The Paranoid Style in Russian Politics

An old saying in politics in Moscow is that relations between the United States and Russia are always better when a Republican rules in the White House. We are statesmen, and the Republicans are statesmen. Because we both believe in power, it is easy for the two of us to understand each other.

The problem with this saying is the paranoid mindset behind it, for it implies that the nature of Russian-US relations has not changed fundamentally since the Cold War’s end; that the animosities that exist between the two countries are those of two permanently implacable geopolitical opponents. Russians, it seems, can only feel good about themselves if they are contesting the world’s great power head to head. Indeed, Russian President Vladimir Putin considers the Soviet Union’s collapse “the largest geopolitical catastrophe of the twentieth century.”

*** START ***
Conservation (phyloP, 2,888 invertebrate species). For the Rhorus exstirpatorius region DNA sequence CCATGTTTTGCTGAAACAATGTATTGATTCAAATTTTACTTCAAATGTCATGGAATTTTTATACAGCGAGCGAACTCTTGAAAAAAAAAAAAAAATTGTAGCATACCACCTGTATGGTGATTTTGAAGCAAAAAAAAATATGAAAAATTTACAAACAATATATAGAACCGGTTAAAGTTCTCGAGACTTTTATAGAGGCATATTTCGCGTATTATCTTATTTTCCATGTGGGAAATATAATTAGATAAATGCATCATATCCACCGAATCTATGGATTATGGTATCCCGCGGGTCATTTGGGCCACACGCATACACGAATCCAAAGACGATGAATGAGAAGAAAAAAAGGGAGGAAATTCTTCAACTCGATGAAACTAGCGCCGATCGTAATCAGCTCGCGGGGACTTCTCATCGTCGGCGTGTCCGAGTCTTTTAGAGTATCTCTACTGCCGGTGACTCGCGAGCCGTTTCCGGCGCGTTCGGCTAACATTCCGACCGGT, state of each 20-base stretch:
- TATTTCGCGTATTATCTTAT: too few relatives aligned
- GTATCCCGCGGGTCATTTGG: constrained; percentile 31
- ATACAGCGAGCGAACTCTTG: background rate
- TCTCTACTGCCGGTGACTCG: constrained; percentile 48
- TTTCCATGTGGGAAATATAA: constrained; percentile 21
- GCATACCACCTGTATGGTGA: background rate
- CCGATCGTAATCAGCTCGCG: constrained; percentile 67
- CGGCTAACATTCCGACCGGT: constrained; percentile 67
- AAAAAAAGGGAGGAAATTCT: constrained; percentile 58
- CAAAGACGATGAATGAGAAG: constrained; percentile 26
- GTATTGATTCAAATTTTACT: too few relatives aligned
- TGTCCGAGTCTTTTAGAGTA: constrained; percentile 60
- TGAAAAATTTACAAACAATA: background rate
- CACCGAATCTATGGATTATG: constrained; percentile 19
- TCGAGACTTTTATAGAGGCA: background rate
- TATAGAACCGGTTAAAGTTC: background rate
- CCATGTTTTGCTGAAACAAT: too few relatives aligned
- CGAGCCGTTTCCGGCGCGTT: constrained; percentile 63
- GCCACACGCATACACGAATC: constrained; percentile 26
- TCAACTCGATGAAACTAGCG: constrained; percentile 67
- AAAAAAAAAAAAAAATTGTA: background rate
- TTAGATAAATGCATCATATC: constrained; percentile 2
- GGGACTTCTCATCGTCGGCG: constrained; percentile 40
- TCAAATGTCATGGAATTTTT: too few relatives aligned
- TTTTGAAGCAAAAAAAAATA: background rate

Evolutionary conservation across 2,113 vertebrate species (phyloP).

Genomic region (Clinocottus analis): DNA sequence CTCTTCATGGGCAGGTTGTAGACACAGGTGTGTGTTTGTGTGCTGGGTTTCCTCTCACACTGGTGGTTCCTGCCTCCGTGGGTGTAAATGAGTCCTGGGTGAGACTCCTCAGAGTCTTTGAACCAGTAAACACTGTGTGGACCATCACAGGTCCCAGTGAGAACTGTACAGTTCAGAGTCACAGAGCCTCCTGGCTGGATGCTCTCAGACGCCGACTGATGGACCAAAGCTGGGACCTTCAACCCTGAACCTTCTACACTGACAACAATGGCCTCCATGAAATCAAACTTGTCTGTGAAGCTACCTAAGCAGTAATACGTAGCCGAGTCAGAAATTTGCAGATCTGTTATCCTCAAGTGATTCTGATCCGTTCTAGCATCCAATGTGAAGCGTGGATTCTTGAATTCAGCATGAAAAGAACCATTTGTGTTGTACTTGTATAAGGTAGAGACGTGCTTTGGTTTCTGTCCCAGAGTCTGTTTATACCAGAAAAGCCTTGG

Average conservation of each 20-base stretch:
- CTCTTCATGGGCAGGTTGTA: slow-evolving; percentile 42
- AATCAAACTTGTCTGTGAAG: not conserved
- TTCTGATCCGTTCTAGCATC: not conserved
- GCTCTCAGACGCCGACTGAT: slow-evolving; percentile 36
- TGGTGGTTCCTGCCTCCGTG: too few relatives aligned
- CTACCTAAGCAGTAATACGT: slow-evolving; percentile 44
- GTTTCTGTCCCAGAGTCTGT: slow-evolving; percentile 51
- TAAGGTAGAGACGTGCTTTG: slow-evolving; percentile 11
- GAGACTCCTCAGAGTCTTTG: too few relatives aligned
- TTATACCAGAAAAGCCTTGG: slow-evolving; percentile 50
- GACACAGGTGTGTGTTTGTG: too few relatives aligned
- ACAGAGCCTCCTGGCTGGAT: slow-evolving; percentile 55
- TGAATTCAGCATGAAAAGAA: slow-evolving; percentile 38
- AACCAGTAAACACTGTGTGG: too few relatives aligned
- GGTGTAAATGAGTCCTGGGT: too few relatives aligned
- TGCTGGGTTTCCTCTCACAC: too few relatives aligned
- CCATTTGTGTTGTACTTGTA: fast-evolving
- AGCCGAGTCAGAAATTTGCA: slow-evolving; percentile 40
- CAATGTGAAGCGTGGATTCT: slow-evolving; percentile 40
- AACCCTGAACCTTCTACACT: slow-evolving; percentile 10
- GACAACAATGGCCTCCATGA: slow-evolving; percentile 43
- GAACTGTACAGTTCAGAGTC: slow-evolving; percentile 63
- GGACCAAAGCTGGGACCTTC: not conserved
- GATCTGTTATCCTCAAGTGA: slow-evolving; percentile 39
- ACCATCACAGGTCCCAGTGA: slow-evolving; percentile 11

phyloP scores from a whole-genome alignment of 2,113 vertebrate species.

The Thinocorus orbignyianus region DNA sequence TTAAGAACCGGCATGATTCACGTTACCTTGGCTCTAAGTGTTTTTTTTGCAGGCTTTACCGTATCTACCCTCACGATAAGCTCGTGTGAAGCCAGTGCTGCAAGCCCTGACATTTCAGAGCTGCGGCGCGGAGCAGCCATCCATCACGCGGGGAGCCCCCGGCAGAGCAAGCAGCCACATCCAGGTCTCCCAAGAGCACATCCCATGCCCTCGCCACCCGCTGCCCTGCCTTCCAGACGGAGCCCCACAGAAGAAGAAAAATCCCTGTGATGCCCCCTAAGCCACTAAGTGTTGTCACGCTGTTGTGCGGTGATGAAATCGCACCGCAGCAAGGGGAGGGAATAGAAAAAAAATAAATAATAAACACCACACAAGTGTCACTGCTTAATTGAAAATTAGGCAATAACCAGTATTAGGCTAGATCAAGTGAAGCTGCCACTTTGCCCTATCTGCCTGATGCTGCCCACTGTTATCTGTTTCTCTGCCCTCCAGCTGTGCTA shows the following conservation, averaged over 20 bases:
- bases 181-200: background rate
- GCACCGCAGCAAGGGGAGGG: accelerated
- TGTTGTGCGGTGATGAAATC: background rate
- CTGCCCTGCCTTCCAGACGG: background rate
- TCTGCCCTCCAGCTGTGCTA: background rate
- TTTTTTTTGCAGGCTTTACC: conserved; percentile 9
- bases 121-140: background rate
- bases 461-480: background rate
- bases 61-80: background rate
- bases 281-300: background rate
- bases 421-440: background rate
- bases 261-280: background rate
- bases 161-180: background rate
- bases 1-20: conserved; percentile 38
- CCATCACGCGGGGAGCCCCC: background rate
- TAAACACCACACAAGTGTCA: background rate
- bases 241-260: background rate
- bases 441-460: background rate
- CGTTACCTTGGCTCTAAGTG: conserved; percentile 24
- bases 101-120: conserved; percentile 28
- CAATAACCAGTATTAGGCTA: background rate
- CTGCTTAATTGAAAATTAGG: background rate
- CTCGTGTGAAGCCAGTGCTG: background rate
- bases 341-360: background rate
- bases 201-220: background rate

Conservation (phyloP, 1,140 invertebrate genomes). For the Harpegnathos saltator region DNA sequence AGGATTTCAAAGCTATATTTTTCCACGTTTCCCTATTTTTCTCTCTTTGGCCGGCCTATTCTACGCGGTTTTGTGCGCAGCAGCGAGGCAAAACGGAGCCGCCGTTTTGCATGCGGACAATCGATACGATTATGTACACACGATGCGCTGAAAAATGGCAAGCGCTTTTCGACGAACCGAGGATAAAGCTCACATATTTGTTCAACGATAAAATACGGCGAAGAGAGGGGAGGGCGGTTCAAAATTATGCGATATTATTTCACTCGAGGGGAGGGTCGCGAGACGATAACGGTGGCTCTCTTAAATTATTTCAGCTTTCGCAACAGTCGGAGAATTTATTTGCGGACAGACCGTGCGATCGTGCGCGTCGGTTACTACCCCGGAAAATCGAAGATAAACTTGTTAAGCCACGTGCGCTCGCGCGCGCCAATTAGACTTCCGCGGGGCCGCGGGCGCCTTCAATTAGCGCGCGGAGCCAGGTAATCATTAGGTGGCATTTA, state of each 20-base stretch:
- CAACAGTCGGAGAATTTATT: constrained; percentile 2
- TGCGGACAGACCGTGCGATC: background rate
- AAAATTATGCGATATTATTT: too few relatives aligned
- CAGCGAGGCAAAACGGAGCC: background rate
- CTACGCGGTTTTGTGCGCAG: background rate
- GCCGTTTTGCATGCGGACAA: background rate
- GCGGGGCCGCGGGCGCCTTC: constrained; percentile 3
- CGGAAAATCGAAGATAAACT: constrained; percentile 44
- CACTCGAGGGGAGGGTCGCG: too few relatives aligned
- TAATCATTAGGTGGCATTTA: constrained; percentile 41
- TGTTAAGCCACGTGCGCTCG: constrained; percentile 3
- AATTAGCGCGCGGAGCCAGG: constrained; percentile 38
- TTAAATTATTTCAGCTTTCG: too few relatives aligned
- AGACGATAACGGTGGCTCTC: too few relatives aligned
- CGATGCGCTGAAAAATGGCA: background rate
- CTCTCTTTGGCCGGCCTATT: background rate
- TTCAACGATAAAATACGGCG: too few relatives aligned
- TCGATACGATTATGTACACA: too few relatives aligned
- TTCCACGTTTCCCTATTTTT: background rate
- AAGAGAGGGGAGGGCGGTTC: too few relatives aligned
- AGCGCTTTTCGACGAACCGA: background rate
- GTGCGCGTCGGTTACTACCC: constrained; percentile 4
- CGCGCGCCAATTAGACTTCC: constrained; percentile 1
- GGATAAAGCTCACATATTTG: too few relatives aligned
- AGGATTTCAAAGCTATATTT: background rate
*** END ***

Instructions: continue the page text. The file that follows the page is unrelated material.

As a result of this mindset, key elements in the Russian elite have tried mightily – and with some success, especially in recent years – to bring about a deterioration in Russian-US relations. The Kremlin appears to be seeking systematically to obstruct the US, even when obstruction does not seem to be in Russia’s national interest.

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